Getting what you want from your photographer and photos really starts months before your wedding day arrives, with choosing the style of photography that appeals to you most. Each photographer will have their own style of photography, ranging from traditional, portraiture, all the way to true photojournalism. Making sure you interview and meet with your potential photographer, looking at their portfolios, and asking the right questions will all ensure you end up with the style of photography you're looking for.
A quick note on this- "candid" photos are not the same as photojournalistic photos. A candid shot is simply a picture taken without being posed, oftentimes the subject or subjects don't even know the photo is being taken until the flash goes off. Photojournalism, although close in the fact that there is very little "posing", is different because it will always tell a story of photos. Your wedding album resembles a silent documentary. Many brides are confused or don't realize there is a difference, so they may use the wrong terms or actually ask for the wrong style of photography without knowing it.
Now that your photographer is chosen, and your wedding is coming up around the corner, it's time to make sure that you effectively communicate your wishes for your wedding day photos. Even the most amazing photographers can't read your mind, and if you have something specific you're wanting, you need to relay that to the photographer. Some tips I always give my brides:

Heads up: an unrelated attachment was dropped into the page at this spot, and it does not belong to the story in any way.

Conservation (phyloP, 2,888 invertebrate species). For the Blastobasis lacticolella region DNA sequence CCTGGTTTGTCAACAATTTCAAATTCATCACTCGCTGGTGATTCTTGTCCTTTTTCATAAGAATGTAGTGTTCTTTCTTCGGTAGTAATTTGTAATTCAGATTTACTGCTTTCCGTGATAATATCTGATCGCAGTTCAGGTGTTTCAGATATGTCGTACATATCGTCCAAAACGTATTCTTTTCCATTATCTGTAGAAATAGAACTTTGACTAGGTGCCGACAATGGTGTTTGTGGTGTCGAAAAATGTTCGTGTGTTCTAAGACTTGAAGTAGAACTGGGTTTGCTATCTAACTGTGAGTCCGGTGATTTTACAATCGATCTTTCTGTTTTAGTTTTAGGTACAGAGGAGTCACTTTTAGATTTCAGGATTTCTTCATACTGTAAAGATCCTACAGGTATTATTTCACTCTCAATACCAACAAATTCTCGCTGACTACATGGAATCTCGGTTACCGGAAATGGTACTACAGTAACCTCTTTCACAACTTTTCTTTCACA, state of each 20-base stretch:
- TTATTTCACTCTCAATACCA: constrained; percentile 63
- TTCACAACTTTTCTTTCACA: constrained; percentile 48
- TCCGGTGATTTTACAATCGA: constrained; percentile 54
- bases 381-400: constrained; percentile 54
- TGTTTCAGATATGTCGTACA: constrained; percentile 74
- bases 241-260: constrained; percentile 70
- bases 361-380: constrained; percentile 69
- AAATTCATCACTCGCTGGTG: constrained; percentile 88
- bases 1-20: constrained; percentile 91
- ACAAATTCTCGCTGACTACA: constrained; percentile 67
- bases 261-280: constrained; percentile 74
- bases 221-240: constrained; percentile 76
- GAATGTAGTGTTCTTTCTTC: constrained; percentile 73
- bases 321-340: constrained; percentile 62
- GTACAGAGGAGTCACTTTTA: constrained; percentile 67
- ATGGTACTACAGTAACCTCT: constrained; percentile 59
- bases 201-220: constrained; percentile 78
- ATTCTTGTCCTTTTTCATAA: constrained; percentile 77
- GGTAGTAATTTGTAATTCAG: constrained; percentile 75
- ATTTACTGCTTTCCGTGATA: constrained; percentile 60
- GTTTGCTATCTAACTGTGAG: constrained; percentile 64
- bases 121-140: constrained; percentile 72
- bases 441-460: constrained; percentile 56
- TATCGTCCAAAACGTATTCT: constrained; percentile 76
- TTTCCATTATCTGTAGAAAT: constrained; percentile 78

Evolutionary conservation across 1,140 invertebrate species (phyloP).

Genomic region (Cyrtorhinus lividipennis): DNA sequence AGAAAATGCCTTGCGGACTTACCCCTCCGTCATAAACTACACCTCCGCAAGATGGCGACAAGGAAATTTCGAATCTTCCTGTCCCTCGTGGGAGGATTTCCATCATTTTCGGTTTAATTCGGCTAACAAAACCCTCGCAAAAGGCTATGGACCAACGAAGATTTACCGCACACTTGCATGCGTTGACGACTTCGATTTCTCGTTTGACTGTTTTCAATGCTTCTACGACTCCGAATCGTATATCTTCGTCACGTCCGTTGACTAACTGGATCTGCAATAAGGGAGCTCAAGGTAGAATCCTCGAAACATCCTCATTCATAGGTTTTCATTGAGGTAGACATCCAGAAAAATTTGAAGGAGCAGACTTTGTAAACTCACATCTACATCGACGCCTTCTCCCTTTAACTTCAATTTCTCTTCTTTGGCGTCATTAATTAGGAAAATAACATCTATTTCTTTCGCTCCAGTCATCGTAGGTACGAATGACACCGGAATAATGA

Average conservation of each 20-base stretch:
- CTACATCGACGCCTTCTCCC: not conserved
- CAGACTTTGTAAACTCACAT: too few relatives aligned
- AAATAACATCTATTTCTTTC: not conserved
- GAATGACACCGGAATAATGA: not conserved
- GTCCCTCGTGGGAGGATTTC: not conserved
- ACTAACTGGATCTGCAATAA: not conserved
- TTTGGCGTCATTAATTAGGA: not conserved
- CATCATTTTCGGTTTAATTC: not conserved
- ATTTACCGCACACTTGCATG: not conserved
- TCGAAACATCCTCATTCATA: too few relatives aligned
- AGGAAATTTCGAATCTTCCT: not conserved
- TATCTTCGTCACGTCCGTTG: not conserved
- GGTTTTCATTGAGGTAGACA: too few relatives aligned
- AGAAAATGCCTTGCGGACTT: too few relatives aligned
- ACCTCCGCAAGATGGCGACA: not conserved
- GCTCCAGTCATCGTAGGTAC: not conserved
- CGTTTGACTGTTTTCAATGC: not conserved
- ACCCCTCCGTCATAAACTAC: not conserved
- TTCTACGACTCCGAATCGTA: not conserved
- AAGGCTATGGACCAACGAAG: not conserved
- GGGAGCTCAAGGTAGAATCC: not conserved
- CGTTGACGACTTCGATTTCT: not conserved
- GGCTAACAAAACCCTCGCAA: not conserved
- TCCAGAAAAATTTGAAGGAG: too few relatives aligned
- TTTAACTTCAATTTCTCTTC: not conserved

Give a list of Must Take Shots, but also let your photographer do their job
Oftentimes a bride will present a two page list of must take photos (i.e. Bride With Flower Girl. Bride with Best Friend. Etc.). This is a problem, because you've now added even more time to your photography allotment on your wedding day. While most photographers are very good about getting the family photos done quickly, it can still take up a good portion of your photo time if you let it get out of control. You're also micromanaging your photographer in a way, which has a high probability of resulting in a wedding album you're less than thrilled about.
I advise my brides to make a list of only key family members- usually immediate family, and close extended family (Grandma, Aunt Nancy, Etc.). Your bridal party is always a given, so you don't need to write them on your list, and for anyone else you were hoping to have a picture with, there is always time after the formal pictures and events are over to take care of these photos. This will give your photographer their names, and it keeps the list relatively small and easy to manage on an already hectic day. This also ensures that the photographer has time to put their creative talents to use- after all that is why you hired them right?
Be Sure to Point Out The Details
Most photographers are very good about documenting the details that went into your wedding- the centerpieces, favors, etc. But if there is a particular detail you want noted, you need to tell your photographer.
Wearing your Great-Great Grandmother's brooch? Have a special sentiment or honor written in your program? Add these details to your Must Take Shots list, or have your wedding planner bring these items to the photographer's attention.
These are just some of the most common miscommunication issues I hear about when clients get their wedding day album back. Knowing what questions to ask both when hiring potential photographers, and when finalizing the details right before your wedding will be sure to produce an album you'll coo over.